What will PCCs do?
There’s been plenty of discussion in the media recently about Police and Crime Commissioners who are to be elected on 15 November and will be “accountable for how crime is tackled in their police force areas.”
Very little of the coverage has been positive.
Most of it has focused on public apathy and the very real concern that most people neither know about them, nor care.
Even though the Home Office is planning a public awareness campaign after the Olympics, the most optimistic speakers at last week’s @crestadvisory’s event were hoping for just a 20% turnout.
The most enjoyable thing about attending the Crest advent (where about half the delegates were PCC candidates) was the opportunity to have some proper discussion about the role of the PCC.
The role of commissioner
I’m particularly interested in the function of PCCs which is enshrined in their job title – commissioning.
The new Act gives PCCs the power to “commission policing services from the chief constable (or other providers)”.
So far the discussion about commissioning has centred around police privatisation with a number of Labour candidates promising to stand on an anti- privatisation ticket, while Nick Herbert, the policing Minister, says they can’t.
Although it’s unreasonable to ask PCCs to be actively involved in the actual commissioning processes, it does seem right that they actively lead and shape a discussion about how best to address local crime and anti-social behaviour problems.
Professor Martin Innes gave a very helpful presentation on how rapid but robust research can help underpin effective responses to crime.
He described most police forces as being “information rich but knowledge poor”.
Even more tellingly, he painted a picture of how the hierarchical nature of the police force tends to award promotions to those who pilot new schemes and initiatives. The commitment and creativity are to be welcomed, but in practice many schemes are “doomed to succeed” and not properly evaluated to see if they truly achieve what they claim.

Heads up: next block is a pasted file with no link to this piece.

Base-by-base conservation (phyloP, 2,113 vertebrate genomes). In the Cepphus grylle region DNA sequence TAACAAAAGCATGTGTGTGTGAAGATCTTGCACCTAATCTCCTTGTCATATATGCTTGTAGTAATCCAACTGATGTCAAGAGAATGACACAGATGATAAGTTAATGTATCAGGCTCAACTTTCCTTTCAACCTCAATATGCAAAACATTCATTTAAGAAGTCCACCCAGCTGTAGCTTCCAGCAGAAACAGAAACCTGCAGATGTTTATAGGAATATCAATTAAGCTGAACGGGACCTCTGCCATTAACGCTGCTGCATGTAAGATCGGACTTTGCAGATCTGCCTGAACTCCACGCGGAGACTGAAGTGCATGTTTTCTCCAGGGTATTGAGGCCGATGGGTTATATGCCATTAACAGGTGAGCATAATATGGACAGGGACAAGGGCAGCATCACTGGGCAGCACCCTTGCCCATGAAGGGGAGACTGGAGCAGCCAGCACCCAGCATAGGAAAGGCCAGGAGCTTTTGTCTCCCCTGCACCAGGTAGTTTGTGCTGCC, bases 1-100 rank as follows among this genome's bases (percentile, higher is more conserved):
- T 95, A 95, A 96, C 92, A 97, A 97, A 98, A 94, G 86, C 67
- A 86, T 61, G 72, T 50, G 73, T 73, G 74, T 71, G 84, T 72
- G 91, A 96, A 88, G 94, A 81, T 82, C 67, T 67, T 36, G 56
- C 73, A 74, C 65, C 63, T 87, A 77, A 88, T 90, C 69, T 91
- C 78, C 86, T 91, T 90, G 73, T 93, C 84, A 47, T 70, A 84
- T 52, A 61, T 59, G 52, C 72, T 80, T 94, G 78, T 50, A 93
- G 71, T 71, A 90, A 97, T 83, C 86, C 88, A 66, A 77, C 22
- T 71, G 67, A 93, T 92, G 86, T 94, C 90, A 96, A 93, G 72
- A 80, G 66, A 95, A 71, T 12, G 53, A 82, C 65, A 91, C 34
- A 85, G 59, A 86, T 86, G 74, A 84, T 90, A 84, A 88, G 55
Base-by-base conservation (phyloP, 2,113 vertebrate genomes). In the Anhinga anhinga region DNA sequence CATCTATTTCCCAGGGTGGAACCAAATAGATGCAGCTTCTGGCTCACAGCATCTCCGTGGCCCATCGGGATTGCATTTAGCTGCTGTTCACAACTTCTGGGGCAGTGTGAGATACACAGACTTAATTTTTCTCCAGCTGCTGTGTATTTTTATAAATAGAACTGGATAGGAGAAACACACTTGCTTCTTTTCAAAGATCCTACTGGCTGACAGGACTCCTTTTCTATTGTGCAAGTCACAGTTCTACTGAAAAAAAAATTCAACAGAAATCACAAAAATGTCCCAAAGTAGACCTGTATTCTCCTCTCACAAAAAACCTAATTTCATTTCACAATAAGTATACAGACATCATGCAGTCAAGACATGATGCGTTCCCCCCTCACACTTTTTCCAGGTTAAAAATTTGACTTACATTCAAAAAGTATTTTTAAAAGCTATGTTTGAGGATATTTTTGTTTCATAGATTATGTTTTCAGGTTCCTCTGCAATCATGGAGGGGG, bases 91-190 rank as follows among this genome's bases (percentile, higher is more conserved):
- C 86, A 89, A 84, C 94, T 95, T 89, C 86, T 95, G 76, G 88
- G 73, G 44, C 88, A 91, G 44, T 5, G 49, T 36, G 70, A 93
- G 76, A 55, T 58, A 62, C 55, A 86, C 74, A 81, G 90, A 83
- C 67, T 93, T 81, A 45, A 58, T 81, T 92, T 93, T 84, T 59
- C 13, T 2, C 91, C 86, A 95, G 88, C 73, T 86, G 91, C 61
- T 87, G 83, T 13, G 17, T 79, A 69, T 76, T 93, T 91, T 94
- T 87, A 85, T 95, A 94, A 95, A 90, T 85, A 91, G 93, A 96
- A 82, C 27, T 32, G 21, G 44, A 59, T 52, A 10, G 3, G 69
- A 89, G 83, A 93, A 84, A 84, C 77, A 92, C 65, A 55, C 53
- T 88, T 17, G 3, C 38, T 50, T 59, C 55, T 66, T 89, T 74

Policy-based evidence is much more common than evidence-based policy.
As soon as PCCs are elected (and in many cases well before), they will be surrounded by Chief Constables, Community Safety Leaders, large private sector providers and Special Interest Groups all keen to persuade them which courses of action to adopt.
In reality, PCCs will have very limited influence in their first year in office – their policing plan has to be signed off within a month of their election.
However, their influence in ensuing years could be substantial.
The three keys to good commissioning
In order to make good commissioning decisions, PCCs will need three key factors in place:
- They will need independent academic advice on what has worked internationally and at home in addressing key issues
- They will need a robust and trusting relationship with their Chief Constable based on mutual respect to allow an honest (sometimes private) assessment of strengths and weaknesses.
- They will need to communicate the reasons for their decisions, not just to the public who will decide to re-elect them but also to everyone who works on the local criminal justice front-line – police and probation officers, and all those involved in community safety work in the statutory, voluntary and private sectors.
Either that – or reach for the BatPhone.
If you’re interested in Police and Crime Commissioners, I am curating much of the online debate at my Scoopit! page: